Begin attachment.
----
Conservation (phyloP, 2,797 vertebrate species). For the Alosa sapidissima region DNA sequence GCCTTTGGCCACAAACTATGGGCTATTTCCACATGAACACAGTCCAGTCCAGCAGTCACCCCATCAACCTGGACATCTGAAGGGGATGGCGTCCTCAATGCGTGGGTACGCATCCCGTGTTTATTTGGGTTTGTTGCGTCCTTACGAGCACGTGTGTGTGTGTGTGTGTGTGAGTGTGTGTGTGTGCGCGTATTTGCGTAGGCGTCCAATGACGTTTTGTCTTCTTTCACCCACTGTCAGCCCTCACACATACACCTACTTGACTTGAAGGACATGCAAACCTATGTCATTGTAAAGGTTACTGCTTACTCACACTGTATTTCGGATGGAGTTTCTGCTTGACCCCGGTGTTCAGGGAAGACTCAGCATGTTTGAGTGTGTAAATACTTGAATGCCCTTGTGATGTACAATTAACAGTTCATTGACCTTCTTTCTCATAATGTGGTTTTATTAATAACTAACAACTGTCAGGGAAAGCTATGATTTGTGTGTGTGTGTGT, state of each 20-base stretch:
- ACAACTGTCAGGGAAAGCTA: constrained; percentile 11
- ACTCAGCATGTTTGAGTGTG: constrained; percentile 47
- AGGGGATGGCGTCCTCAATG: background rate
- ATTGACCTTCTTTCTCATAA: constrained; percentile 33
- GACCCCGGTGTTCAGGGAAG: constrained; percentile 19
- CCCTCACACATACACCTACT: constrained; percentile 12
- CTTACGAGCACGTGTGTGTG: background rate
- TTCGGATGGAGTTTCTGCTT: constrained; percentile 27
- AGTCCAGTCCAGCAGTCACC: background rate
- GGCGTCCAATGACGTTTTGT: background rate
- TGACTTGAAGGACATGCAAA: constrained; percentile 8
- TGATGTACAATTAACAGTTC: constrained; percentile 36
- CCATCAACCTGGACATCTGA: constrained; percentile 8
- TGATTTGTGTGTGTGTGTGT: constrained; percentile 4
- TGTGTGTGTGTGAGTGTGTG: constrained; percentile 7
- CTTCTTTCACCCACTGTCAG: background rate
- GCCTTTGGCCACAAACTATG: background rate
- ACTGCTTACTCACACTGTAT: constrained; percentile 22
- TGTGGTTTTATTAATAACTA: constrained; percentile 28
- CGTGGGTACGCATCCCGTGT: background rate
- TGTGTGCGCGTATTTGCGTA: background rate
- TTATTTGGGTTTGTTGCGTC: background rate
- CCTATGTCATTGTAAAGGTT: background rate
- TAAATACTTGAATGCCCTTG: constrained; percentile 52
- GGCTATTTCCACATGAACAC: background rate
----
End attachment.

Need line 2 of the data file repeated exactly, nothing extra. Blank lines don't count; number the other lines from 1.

- ACAACTGTCAGGGAAAGCTA: constrained; percentile 11